Originally created 11/19/96

Restaurant closed after refusing to serve blacks reopens



NORTH AUGUSTA - With a little help from friends, Randy Salter re-opened his family's North Augusta restaurant Monday, seven years after his father was forced to close it for refusing to serve blacks

Lunch-time diners at the former Buffalo Room, now the Seven Gables Restaurant, said the controversy was history. Many of the dozen or so customers from noon to about 12:30 p.m. said they came because they knew Mr. Salter or the restaurant's chef.

"I think that it's really good that it's open. (The controversy) was somewhat blown out of proportion," said one such customer, Randy Cato. "I'm just glad to see them getting it going again."

The refusal by Bruce Salter, the former owner of the bar and grill, to serve blacks was a "misfortune," Mr. Cato said. But the restaurant can be an asset to the community now, he said.

Although no black customers came to the restaurant on opening day, Randy Salter said the restaurant welcomes everyone. "I want people to be pleased when they leave," he said.

Among a crew of about 10 part-time workers, Allen Bryant, who is black, works at the restaurant waiting tables. He said he wasn't living in North Augusta when the restaurant refused to serve blacks.

But he said he has no qualms working for the new owner.

"I like working with the people I'm working with," he said.

The former Buffalo Room closed in October 1989 after the state Alcohol Beverage Control Commission forced Bruce and his wife Rose Salter to forfeit a liquor license held by Mrs. Salter.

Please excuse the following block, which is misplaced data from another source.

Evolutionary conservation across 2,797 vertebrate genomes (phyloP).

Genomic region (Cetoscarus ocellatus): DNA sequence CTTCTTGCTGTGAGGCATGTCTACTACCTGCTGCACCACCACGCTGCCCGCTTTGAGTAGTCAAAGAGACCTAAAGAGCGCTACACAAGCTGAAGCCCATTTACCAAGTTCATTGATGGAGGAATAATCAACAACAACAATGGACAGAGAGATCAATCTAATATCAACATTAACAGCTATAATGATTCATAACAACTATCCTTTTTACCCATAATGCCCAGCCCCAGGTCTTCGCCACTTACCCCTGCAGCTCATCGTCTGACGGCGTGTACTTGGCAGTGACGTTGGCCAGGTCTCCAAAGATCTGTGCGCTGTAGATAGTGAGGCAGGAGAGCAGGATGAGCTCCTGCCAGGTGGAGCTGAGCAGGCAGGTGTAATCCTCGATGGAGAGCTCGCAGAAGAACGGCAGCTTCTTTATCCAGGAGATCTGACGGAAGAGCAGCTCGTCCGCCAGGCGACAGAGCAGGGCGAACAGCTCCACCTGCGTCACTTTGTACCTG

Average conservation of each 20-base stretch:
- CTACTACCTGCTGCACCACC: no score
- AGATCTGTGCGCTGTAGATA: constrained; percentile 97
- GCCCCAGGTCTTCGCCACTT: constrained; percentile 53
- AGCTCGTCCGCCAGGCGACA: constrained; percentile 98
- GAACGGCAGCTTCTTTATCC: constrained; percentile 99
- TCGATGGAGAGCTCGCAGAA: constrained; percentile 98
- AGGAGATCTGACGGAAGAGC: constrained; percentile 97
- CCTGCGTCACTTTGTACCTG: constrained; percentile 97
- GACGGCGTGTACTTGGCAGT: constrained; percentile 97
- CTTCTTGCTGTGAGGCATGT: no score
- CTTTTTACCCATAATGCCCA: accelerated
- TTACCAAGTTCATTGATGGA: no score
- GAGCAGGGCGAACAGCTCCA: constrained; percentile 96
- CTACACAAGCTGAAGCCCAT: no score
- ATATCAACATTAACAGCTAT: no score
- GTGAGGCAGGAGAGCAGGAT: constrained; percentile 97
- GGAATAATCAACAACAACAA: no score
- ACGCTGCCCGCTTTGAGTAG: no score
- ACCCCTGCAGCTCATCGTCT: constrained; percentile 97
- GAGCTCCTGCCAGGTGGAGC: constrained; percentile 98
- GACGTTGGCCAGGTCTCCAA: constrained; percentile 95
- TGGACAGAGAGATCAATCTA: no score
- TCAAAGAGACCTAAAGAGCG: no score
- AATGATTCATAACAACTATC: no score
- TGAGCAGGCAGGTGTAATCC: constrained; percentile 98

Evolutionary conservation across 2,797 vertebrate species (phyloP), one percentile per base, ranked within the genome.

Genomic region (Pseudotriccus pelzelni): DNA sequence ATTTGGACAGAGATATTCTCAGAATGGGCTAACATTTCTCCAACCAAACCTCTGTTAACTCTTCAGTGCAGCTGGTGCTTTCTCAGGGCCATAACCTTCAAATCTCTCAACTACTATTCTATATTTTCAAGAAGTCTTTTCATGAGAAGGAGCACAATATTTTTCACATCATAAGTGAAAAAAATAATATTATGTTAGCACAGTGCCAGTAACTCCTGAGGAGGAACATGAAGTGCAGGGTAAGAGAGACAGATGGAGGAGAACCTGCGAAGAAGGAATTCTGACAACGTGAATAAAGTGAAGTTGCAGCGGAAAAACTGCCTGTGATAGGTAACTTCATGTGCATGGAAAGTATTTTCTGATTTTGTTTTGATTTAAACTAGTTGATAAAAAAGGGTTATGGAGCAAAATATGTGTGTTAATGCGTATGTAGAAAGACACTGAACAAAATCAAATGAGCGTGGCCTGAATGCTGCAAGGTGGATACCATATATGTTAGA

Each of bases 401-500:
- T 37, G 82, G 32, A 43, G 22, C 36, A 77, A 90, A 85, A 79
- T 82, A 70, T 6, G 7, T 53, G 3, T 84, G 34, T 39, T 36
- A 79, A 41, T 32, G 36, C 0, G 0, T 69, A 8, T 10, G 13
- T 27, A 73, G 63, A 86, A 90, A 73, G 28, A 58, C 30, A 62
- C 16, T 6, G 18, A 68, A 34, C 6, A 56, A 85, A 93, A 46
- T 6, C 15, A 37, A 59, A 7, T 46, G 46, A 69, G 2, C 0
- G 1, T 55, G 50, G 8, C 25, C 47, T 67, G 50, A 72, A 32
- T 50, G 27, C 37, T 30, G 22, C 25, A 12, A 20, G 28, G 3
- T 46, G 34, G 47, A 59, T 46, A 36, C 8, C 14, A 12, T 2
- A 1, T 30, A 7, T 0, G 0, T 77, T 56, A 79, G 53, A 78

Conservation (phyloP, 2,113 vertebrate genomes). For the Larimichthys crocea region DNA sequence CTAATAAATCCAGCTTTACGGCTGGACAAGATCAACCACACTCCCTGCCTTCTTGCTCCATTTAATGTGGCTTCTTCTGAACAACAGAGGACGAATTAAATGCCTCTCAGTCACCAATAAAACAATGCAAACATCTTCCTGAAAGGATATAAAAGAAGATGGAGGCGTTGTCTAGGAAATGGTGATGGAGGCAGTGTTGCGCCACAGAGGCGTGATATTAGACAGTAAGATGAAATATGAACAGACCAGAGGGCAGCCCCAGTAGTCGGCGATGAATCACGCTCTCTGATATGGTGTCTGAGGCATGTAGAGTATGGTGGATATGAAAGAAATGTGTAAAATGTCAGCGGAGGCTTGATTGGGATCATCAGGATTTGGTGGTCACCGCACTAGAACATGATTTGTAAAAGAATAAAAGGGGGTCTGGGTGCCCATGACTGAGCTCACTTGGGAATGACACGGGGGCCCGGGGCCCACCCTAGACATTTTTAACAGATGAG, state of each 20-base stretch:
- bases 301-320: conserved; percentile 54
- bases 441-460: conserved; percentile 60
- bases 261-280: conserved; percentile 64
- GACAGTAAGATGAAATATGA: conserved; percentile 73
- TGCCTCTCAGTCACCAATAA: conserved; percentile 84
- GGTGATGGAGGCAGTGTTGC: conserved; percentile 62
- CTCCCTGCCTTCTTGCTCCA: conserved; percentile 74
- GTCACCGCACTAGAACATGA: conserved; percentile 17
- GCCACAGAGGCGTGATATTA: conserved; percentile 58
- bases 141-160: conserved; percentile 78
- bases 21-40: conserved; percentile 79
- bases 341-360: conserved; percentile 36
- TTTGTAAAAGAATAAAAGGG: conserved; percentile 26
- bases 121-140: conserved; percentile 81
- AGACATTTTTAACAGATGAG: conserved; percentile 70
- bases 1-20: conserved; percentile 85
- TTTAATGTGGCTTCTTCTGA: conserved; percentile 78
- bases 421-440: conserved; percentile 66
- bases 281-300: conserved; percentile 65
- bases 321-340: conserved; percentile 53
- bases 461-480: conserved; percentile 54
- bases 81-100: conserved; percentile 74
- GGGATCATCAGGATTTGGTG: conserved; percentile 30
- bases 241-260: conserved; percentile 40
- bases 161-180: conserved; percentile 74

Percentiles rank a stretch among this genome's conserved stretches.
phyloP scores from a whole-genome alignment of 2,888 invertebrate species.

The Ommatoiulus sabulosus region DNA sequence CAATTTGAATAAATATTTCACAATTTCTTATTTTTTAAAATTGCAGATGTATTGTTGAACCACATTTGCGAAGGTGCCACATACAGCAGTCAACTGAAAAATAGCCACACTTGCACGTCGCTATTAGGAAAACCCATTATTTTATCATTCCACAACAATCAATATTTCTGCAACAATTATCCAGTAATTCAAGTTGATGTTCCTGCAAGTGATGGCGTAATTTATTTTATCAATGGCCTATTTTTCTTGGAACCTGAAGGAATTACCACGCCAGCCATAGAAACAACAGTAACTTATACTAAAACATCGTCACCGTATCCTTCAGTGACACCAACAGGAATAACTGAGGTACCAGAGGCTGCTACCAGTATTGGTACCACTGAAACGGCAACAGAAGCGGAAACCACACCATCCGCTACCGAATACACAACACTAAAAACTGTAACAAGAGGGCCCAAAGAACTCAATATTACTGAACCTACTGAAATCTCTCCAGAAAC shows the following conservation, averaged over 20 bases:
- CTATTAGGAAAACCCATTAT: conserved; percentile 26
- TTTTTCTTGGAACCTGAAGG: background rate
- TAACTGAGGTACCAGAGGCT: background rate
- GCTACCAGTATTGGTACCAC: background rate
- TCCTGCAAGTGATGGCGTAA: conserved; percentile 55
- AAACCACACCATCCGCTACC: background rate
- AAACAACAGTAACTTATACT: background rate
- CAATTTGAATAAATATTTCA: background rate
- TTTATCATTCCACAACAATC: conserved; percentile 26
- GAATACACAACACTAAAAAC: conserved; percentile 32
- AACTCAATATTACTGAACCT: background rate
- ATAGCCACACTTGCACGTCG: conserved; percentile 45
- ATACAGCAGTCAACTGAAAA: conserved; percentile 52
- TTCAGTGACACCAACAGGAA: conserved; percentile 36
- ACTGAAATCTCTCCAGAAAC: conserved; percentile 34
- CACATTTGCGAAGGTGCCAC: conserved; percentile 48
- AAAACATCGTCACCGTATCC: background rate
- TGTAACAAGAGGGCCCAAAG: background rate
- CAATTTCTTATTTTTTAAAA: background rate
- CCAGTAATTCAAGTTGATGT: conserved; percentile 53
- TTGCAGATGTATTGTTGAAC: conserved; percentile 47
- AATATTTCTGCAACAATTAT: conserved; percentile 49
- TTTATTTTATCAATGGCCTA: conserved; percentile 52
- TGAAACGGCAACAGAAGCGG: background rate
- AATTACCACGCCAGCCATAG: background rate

For 10 years it was an open secret in North Augusta that the elder Salter wouldn't serve blacks. In 1989, the illegal practice was challenged when six government and NAACP officials

tried to eat at the restaurant. Bruce Salter met them outside and ordered them off his property, prompting the complaint that led to loss of the bar's license.

Efforts by the current owners, Randy Salter and his brother, James, to restore the liquor license have failed. But in February a circuit court judge cleared the way for James Salter to get the license from the South Carolina Department of Revenue if he agrees to bar his parents from setting foot inside the restaurant during operating hours. His parents and Randy, who has a 1982 felony marijuana conviction, also must be barred from involvement in operating the restaurant, according to the judge's order.

Ownership of the restaurant by the Salter brothers is unaffected by the order.

But, Randy Salter, who is currently managing the restaurant without a liquor license, said he will consider further legal action if state revenue officials force him to stop working at the eatery as a requirement for getting the license.

"If I get fired (as manager), I'll make them show just cause," he said.

The Seven Gables is open for lunch from 11 a.m. to 2 p.m. Monday through Friday.